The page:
- Thank you very much you answered my questions. I did not know that "micro" nuclear reacters had been invented, yet. and existed. So becasue of that, I guess there really wasn't an oversupply of power after all. By the way how big was the building it was housed in? 184.108.40.206 (talk) 00:05, 16 April 2012 (UTC)
- I don't have figures for the size of the building, but you can see a photo here: . --Amble (talk) 23:09, 16 April 2012 (UTC)
Population of McMurdo
How many scientists are there? What science in particular are they doing?
- I've been told 30% of the population are scientists, but I don't have a reference for it. Type of science is all over the place (zoology, geology, astronomy, particle physics...) and changes from year to year, making it difficult to encyclopedize. Gmarsden 18:58, 18 December 2006 (UTC)
- I'd be highly surprised to find out that 30% of the population of McMurdo is scientists. It's been my experience that most of the scientists just transit through McMurdo on the way to and from field camps, so I don't know that they would count as part of the population. I've definitely never seen 300 people in Crary Lab, and there definitely aren't enough labs there for even a third that amount.
- I can vouch, however, that in the two winters I've spent at McMurdo there have been no scientists there. There are usually two science techs there, and the Crary Lab manager, all of whom are in the employ of Raytheon Polar Services, but no scientists. The NSF rep could be a scientist -- in the winter of 2006, however, the NSF rep was an engineer, not a scientist. AntarcticFox 05:42, 7 January 2007 (UTC)
- 30% may be wrong, but I would suggest simply counting the number of people in Crary would be the wrong way to go about getting a number. During November and December of this season, there were ~50 scientists at LDB (Long Duration Balloon), all of whom lived in McMurdo but spent very little time in Crary. I also spoke to several people in my dorm (e.g. seal, fish and ice researchers) who worked out on the ice and lived in McMurdo. No arguments about winter population... I have no experience with that. Gmarsden 17:38, 9 January 2007 (UTC)
Does anyone know why McMurdo Station does not have direct dial telephone service with the outside world? Australia has established it for its stations many years back (1990s?) and New Zealand also has a link. Surely it could be set up through one of the existing American territorial area codes, or perhaps through a number group off of Diego Garcia. Diego Garcia is already established as a military base used by the USA, and the long distance rates to Diego Garcia are probably steep enough compared to domestic American LD rates that adding McMurdo would fit in. Of course, I would not favour a country code just for McMurdo or for Antarctica as a whole, but then again, perhaps Antarctica should have a country code, with area codes being the same as a base's country's sponsor.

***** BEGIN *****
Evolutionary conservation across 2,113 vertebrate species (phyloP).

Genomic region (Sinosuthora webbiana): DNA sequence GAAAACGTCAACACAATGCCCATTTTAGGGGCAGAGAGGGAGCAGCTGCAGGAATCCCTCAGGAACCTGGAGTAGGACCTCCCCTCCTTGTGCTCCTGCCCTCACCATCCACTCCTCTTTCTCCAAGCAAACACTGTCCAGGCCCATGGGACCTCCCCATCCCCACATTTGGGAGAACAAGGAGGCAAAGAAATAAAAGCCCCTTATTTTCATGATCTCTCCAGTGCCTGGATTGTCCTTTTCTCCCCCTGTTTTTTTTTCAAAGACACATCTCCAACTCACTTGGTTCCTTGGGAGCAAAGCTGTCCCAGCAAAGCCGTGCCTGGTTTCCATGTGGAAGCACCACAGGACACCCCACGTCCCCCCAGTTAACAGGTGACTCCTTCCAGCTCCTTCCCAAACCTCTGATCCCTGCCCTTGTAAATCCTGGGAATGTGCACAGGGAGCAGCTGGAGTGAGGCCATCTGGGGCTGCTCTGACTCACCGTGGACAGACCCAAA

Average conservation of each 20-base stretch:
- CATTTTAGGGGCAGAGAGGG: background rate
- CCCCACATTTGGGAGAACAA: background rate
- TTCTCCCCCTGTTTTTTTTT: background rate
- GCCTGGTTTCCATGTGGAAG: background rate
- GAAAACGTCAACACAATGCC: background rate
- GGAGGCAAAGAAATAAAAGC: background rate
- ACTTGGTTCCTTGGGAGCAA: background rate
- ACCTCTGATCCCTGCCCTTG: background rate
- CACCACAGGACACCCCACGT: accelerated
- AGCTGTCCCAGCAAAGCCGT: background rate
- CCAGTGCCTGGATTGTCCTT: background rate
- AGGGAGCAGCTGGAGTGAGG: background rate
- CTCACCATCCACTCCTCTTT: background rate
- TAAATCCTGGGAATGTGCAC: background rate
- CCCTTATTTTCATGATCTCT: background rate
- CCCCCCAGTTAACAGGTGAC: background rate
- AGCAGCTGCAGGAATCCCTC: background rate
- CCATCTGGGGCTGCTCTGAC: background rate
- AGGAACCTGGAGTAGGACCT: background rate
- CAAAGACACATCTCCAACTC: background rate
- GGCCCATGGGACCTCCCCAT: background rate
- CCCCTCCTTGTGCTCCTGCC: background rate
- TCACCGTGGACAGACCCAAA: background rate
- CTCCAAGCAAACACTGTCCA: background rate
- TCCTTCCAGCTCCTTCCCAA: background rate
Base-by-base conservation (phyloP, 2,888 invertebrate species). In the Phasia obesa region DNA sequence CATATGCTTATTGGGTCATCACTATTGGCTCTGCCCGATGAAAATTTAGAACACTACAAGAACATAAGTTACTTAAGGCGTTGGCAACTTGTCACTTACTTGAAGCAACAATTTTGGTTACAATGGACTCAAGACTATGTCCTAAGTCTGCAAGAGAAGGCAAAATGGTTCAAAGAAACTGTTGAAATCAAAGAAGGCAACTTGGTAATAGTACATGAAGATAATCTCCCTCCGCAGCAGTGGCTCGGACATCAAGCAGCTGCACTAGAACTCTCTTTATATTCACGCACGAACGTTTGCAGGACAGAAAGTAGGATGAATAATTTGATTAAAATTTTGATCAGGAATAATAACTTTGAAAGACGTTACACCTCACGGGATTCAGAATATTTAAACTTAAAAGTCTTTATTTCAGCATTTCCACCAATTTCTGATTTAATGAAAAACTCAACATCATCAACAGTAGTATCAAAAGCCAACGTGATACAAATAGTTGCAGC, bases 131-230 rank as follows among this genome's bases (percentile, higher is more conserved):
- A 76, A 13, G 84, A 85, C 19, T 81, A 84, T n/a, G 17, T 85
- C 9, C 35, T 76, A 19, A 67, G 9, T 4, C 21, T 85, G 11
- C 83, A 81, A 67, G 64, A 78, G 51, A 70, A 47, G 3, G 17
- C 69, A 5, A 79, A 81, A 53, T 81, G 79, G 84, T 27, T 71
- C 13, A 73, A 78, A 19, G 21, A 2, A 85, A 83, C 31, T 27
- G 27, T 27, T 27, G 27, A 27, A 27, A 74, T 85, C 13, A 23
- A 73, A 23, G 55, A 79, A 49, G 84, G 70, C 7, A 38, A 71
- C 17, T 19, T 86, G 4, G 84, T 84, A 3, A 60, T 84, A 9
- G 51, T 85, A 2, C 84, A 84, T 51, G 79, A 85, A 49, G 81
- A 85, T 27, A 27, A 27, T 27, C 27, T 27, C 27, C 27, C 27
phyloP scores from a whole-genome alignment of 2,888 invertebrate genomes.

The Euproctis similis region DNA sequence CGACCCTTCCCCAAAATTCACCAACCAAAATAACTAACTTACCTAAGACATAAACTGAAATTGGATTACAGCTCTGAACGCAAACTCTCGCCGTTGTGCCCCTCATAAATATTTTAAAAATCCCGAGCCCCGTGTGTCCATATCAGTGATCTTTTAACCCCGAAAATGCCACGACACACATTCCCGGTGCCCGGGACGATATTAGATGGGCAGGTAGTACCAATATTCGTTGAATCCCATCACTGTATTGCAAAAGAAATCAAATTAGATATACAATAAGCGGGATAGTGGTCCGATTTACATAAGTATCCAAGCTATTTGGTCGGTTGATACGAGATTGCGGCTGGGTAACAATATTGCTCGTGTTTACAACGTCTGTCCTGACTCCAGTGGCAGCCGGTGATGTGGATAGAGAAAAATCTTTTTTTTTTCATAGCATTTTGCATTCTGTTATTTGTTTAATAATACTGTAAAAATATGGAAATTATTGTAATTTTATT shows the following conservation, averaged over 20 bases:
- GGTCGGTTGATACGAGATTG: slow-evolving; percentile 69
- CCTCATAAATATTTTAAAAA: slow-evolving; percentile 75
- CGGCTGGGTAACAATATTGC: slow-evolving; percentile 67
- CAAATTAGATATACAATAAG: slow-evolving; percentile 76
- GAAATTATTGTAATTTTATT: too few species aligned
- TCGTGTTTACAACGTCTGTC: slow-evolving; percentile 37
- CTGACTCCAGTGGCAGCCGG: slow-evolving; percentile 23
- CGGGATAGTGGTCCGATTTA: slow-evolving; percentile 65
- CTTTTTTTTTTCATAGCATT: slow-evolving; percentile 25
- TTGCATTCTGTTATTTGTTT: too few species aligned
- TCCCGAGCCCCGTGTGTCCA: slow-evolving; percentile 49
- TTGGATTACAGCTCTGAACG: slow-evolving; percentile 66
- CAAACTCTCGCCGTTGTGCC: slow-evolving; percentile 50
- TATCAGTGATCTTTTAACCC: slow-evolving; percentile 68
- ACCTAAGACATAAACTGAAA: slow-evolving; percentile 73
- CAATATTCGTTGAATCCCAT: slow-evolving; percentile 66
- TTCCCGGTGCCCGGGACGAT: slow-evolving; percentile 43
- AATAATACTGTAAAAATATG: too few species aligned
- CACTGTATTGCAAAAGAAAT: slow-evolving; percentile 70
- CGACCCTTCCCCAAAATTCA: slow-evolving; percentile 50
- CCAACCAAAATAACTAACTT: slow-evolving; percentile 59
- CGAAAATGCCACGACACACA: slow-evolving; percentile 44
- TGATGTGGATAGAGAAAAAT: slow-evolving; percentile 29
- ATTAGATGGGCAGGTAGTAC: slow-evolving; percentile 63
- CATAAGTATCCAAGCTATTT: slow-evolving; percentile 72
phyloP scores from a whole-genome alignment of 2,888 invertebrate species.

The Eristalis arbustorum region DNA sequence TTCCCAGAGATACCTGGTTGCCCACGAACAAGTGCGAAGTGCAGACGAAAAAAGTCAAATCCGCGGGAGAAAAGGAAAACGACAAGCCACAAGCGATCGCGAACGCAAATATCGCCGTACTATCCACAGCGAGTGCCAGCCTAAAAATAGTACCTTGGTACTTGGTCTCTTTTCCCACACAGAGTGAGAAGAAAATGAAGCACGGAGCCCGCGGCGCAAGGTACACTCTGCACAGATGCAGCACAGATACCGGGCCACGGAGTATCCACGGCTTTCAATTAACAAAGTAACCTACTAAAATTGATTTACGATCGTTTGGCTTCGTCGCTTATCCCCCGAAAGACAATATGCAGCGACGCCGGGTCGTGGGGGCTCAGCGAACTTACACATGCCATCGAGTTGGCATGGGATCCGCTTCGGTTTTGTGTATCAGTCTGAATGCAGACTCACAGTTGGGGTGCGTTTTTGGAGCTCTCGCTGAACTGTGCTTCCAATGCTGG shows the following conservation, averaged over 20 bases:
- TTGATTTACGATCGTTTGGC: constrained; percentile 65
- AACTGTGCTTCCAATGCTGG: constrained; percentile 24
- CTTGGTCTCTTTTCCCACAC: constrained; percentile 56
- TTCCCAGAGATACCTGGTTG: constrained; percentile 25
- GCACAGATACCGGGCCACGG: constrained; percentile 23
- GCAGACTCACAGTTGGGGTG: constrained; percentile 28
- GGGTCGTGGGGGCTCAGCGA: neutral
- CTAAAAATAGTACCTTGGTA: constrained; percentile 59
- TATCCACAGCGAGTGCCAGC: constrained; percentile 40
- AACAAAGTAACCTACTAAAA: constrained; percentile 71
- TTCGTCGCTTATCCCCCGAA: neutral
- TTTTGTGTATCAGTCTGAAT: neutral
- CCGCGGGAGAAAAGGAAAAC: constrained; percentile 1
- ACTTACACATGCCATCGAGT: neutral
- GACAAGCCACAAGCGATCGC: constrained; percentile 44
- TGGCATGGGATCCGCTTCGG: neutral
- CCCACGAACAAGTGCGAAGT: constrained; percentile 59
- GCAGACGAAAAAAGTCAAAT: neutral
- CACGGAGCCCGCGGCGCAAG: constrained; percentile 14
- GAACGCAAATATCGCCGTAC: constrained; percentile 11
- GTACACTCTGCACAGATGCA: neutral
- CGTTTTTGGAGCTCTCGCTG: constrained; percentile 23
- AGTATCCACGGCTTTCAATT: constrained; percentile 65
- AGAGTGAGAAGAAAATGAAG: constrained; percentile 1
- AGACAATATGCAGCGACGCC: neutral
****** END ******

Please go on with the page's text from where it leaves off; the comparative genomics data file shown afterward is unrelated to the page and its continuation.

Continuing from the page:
e.g., if Antarctica's country code was 890, followed by a number of seven to nine digits. All American (and Canadian) bases could have an area code of 1, then McMurdo could be area code 1, followed by a two digit location code, then four or five digits. Concordia Station could be 890 - 388 (for European Numbering Space) - a two digit location code, then four digits. Of course, existing dialing arrangments wouldn't have to change for Australia and New Zealand. Russian bases would be 890-7, Chilean bases 890-56, etc. Bases would call each other as international, not intra-national (e.g. area code and number only).
The numbers would not govern circuit arrangements, as there would be no direct connections between most bases. However, given increasing movement to packet switching from circuit switching, it ultimately wouldn't matter if Vostok called Amundsen-Scott station by dialing 00-890-190-2368 and the call routed through Moscow, New York and Christchurch: in reality, the packets would pass over the Internet through the fastest route to reach the destination packet switch, which is identified by the destination number. GBC 22:27, 22 March 2007 (UTC)
Then, again, maybe it does. See link http://www.antarcticanz.govt.nz/article/4029.html#5062. Apparently, Scott Base has a fibre link to McMurdo, creating a small free calling area, and McMurdo can link through. So, can McMurdo dial out as though it is part of the New Zealand telephone network? GBC 22:36, 22 March 2007 (UTC)
- I know at least one phone number for McMurdo. My friends work there, and I was given the number as an emergency contact. The area code is 720 because it's a satellite uplink out of Denver. Sorenr (talk) 14:04, 6 August 2013 (UTC)
It took a lot of hunting, but I managed to track down a reference that indicates McMurdo does have connections that are direct dialable. I managed to locate a phone number in McMurdo (for the local Austral-summer-only newspaper) and successfully dialed it from Canada. It will show up on my bill as a call to New Zealand. GBC 06:35, 25 March 2007 (UTC)
I'm not exactly sure what you mean by "direct dial telephone service." I believe all our phone calls are routed through VOIP via satellite, so there are certainly no e.g. telephone lines between McMurdo and the outside world. However, it is extremely possible to dial Mactown directly and vice versa. You can do it through the New Zealand connection you mentioned, or you can go (probably a cheaper route from Canada) through the US-headquarters based numbers, several of which go directly to specific offices on station. (During Winter, it is possible to have a direct-dial number to one's dorm room as well, but this isn't feasible during the busy summer season. During Mainbody, all personal calls go through the Firehouse.) Prior to 2006, these calls were routed through Washington State. Currently, they route through RPSC headquarters in Denver - which means that McMurdo has a 303 area code. (This is nice for those of us who have family in the Denver area, because it means our calls home are local calls. Calls to other US area codes require a phonecard and are billed at a domestic long distance rate.) (Incidentally, I've been meaning to make a user account on Wikipedia for ages and your question inspired me to finally get around to it. Thanks! This is the first thing I've ever posted here, so forgive me if it's formatted or etiquetted incorrectly. :) ) Frozenfoxtale 09:11, 23 August 2007 (UTC)